By Simon Frez-Albrecht
Wintergreen spice lingers in my nose from when I first cut into the branch. My forearm is fatigued and swollen from wielding my axe and gripping my knife for hours today. Smooth facets glide under the rough pads of my fingertips, left by a sharp knife on the surface of this spoon I have carved. I probe for unacceptable imperfections, barely perceptible even to my experienced touch. The spoon is not perfect of course, but it must be exact in a few certain ways to reach not only its potential of elegance in appearance, but also be pleasurable in the hand and delightful on the tongue. I survey the new spoons lying delicately in a rough basket, gleaming white in the shade by my chopping block.
Everyone is quick to praise my spoons, but few are willing to pay for them. What is the value of a hand carved spoon, sitting simple and undecorated among its fellows? Surely, it is a novelty to observe, something carved with practiced precision to a specific purpose; something so small and simple given such great consideration. Why should I spend so much time studying spoons and working toward excellence in their creation when metal spoons can be purchased for pennies? The wood spoon, deliberately crafted, is a symbol of everything in which I believe. In our modern era, so few things in our daily lives are given any consideration. We rush from one interaction, one distraction, one false satisfaction to the next. Despite our escalating technology and access to worldwide goods, nothing fulfills quite like slowing down for a few minutes to dedicate your entire consciousness to the creation of a single, simple thing.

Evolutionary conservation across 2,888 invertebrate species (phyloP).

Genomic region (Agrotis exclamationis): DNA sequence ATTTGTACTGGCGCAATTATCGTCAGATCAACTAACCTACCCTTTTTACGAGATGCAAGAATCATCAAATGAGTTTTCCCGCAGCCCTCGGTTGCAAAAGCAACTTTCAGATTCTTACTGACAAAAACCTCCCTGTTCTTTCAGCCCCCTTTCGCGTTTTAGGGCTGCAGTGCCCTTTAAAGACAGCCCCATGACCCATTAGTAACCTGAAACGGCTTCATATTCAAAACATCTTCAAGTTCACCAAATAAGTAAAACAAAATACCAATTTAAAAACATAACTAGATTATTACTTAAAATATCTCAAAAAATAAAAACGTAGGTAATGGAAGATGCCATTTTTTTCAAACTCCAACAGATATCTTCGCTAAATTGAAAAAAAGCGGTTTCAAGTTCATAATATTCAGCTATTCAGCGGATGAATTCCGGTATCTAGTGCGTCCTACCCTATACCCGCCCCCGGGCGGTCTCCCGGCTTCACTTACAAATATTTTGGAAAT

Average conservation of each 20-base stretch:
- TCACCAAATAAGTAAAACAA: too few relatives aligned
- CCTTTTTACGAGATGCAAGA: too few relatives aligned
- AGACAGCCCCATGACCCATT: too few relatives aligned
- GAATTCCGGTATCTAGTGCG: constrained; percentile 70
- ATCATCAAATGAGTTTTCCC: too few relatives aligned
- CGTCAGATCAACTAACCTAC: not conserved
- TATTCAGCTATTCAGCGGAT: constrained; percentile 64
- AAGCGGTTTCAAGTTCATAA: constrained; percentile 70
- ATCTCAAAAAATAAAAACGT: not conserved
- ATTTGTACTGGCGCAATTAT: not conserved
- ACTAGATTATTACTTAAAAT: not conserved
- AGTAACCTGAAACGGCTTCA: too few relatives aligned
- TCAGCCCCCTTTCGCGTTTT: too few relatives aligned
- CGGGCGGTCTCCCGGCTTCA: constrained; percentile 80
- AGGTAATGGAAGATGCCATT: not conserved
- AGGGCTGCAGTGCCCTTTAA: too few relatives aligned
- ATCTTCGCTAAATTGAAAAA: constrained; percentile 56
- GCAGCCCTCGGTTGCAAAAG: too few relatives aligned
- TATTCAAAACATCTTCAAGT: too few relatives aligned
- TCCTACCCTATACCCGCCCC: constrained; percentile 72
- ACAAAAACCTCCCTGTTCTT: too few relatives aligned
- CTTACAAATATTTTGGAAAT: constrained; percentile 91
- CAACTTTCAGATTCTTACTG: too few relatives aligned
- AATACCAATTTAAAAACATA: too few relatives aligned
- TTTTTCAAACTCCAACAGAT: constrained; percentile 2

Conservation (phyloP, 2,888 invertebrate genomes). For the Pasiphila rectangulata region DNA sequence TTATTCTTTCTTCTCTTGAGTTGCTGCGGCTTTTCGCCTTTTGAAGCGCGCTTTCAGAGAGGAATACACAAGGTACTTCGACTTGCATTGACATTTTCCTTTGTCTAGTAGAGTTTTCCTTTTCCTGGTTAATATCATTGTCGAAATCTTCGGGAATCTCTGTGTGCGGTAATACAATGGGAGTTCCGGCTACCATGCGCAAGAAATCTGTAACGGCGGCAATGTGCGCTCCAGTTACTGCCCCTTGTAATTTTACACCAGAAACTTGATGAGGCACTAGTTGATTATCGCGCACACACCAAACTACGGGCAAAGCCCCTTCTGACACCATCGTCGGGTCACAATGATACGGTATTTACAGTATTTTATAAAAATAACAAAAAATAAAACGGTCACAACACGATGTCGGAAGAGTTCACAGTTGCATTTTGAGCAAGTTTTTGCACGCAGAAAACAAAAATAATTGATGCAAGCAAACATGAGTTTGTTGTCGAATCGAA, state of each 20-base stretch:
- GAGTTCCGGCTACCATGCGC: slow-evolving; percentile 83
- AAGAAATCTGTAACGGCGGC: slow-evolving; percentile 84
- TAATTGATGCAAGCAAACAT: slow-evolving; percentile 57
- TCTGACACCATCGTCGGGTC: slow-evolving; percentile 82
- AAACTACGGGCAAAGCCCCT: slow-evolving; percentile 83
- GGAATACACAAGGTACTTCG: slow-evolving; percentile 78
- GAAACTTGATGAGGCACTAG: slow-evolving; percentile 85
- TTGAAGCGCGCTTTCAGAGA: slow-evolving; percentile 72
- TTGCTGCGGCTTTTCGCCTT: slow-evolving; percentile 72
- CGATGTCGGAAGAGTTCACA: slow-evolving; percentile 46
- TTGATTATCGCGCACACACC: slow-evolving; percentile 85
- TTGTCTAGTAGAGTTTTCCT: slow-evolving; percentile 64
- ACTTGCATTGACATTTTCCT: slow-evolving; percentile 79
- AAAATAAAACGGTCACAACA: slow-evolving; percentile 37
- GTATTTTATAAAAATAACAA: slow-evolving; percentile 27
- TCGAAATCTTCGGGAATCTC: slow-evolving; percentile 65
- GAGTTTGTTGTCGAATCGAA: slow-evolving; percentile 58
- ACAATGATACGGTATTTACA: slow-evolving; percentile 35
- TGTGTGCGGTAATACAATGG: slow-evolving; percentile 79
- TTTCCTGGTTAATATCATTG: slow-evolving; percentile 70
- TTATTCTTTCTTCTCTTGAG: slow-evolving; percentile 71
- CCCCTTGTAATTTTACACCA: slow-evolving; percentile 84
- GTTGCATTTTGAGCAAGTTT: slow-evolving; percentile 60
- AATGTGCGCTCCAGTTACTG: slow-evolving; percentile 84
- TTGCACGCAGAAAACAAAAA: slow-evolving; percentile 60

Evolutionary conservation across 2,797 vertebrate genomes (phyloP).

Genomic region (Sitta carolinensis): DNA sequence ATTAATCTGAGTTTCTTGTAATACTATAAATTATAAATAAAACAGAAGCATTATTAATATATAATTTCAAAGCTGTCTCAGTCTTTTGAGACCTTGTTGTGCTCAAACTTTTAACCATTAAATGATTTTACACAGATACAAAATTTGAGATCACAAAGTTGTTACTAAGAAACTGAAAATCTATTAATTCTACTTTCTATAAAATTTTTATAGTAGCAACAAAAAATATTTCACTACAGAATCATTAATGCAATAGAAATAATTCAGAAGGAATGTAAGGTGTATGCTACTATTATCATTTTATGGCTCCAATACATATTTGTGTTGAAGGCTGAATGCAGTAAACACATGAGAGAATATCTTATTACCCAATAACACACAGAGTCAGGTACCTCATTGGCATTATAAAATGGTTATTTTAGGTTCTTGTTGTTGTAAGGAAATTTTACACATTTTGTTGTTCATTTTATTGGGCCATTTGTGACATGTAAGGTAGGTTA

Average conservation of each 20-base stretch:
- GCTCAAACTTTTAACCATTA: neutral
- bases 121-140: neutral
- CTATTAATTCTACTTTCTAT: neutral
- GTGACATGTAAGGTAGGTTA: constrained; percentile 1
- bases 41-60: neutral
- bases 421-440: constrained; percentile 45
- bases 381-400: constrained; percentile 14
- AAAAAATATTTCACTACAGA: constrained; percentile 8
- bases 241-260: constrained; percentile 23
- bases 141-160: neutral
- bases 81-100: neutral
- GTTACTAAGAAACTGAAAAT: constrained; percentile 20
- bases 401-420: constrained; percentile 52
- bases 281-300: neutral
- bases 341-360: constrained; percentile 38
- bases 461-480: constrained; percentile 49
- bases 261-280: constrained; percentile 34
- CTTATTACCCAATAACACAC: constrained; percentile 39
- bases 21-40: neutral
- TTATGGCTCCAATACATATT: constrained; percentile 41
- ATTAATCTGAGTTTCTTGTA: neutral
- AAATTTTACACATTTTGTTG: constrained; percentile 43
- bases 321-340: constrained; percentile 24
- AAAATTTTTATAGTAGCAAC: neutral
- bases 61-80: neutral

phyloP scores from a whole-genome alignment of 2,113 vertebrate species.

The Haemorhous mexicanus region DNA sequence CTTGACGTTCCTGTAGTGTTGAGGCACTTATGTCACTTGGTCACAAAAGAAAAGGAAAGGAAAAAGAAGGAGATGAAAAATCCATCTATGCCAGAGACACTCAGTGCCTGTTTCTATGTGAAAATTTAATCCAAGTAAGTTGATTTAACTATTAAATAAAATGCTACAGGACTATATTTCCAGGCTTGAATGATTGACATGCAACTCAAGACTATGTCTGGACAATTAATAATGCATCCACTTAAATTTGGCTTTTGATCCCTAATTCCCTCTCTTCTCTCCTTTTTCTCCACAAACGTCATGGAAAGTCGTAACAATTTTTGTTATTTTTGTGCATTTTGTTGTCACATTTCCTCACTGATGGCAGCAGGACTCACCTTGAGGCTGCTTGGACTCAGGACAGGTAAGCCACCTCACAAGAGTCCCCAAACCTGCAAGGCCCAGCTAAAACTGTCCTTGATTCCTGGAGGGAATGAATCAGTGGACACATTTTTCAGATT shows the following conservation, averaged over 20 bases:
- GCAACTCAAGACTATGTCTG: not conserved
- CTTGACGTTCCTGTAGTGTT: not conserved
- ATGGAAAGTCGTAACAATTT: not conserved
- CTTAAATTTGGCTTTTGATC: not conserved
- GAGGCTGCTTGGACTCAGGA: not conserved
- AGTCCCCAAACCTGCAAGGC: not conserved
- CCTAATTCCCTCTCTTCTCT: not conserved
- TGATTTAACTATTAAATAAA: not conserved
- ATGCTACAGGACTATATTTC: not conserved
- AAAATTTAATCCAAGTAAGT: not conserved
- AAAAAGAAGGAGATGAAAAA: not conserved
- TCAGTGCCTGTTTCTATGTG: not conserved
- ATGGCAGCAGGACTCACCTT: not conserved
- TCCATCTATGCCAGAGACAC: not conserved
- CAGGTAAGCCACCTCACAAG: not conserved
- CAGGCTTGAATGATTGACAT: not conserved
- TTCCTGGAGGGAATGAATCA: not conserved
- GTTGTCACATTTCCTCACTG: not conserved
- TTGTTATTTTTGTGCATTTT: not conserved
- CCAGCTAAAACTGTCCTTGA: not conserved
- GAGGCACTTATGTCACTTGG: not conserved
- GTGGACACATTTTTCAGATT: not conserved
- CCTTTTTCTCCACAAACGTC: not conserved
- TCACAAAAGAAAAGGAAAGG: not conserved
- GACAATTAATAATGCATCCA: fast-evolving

Not everyone should carve spoons, maybe, but everyone can benefit from taking some time in their life to dedicate to losing their mind to something that humans have always done: engaging the hands; manipulating the physical world around you in some small way. The confidence that comes from the accomplishment of creating follows us throughout our day, releasing us from the burden of dependence.
The way forward would seem to be the new 3D printers available, utilized by drawing a form in an image rendering program and sending it to the printer to be carved or molded from various plastics. These printers seem innovative in their capacity to bring small scale manufacturing into the home, however we quickly forget the long history that humans have had with small scale manufacturing in their homes. It was not so long ago that evenings were spent gathered around the wood stove with someone knitting or stitching, someone whittling an axe handle, a spoon, or some other useful thing of wood, along with the children playing with their own creations. The difference between the new printers and the old-fashioned way of creating is that when we create with our hands we are fully engaging the object in three dimensions – in real time – receiving constant sensory feedback as we work. In this way our creations shape our perceptions even as we shape them, offering new perspectives into our physical world with every touch, smell, and sound. .